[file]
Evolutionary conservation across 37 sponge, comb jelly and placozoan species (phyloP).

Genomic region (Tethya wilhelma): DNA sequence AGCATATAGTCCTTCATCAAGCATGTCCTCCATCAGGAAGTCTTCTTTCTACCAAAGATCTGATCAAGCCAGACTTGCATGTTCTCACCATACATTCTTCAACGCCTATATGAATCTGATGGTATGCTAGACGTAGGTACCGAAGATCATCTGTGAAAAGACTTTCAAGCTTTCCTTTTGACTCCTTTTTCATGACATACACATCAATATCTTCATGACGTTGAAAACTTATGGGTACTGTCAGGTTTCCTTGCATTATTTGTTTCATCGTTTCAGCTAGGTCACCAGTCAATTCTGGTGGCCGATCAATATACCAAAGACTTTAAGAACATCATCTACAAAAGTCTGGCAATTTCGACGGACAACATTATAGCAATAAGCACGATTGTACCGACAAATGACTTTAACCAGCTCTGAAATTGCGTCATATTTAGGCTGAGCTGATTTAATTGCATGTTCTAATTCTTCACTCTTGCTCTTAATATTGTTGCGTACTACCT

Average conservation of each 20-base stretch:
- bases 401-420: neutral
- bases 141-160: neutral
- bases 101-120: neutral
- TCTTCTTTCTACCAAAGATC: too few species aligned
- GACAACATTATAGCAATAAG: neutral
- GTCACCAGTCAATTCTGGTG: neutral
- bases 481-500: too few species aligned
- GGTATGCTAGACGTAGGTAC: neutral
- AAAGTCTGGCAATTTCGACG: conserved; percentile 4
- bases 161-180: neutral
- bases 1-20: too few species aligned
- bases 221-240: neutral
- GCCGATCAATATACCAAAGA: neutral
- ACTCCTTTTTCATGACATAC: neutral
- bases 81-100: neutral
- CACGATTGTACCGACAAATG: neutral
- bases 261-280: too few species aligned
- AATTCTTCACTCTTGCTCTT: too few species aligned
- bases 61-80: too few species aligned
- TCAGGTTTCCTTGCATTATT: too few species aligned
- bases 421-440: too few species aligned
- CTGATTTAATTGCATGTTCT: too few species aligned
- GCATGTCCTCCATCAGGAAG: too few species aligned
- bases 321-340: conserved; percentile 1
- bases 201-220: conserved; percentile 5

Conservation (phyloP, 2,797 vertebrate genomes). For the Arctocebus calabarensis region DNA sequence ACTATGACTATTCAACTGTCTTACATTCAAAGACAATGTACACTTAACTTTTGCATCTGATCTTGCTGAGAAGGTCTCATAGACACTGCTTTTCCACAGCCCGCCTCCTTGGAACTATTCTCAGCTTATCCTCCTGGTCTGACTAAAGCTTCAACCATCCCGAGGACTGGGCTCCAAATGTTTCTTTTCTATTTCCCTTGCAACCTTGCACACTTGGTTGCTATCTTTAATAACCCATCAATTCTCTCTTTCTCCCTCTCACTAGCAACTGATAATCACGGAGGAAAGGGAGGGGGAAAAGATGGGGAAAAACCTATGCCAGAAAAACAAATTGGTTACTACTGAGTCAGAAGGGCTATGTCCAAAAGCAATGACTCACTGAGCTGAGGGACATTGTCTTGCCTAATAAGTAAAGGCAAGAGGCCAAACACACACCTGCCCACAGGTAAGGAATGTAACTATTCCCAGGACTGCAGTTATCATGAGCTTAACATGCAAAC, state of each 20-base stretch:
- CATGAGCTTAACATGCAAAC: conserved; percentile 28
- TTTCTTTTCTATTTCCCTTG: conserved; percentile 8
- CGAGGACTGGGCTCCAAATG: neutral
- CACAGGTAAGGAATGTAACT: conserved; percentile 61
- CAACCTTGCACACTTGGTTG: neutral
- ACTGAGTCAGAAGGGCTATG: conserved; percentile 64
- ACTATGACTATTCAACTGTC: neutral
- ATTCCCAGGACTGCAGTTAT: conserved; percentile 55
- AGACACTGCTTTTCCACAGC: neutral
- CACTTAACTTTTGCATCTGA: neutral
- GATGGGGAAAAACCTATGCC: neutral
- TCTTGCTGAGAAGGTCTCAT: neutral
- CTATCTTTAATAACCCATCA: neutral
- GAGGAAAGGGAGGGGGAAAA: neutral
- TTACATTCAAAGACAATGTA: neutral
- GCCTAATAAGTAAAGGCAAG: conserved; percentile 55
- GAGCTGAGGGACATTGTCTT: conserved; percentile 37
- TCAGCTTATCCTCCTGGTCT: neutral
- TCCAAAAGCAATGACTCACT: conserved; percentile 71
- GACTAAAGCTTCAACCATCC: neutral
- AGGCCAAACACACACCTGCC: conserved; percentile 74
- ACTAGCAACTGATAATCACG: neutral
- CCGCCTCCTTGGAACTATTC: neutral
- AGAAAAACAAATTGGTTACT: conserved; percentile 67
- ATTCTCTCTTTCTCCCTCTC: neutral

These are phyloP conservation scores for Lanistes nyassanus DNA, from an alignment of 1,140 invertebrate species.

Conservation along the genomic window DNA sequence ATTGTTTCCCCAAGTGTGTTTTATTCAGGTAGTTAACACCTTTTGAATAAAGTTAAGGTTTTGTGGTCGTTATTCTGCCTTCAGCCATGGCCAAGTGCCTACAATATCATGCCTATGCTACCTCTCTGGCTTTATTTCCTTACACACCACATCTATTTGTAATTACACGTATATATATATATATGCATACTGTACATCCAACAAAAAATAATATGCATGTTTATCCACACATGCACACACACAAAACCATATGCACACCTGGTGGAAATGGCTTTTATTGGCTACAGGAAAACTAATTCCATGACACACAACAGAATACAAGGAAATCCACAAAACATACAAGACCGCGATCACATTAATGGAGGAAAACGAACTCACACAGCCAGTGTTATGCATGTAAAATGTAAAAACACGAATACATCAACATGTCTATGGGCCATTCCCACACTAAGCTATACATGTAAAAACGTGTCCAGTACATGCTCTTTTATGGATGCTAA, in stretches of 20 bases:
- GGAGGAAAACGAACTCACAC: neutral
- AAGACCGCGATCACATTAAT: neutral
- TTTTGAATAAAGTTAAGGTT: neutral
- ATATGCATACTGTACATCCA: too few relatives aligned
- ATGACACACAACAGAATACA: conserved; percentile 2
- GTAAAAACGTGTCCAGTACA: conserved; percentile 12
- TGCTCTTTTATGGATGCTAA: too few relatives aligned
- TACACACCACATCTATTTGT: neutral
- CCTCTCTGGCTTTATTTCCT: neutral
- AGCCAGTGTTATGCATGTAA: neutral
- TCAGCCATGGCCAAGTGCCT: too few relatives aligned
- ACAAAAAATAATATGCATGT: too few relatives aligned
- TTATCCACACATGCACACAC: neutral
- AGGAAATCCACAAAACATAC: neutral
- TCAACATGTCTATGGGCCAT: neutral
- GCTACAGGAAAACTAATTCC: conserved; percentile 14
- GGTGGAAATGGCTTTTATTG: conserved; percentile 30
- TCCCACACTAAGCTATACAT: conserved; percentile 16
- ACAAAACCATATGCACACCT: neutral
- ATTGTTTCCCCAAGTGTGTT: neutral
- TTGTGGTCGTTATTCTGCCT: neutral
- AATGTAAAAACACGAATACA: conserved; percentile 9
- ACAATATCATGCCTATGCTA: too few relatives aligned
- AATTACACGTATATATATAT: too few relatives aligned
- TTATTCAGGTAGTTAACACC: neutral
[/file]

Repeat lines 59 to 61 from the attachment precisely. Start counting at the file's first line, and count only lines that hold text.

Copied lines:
- TTTTGAATAAAGTTAAGGTT: neutral
- ATATGCATACTGTACATCCA: too few relatives aligned
- ATGACACACAACAGAATACA: conserved; percentile 2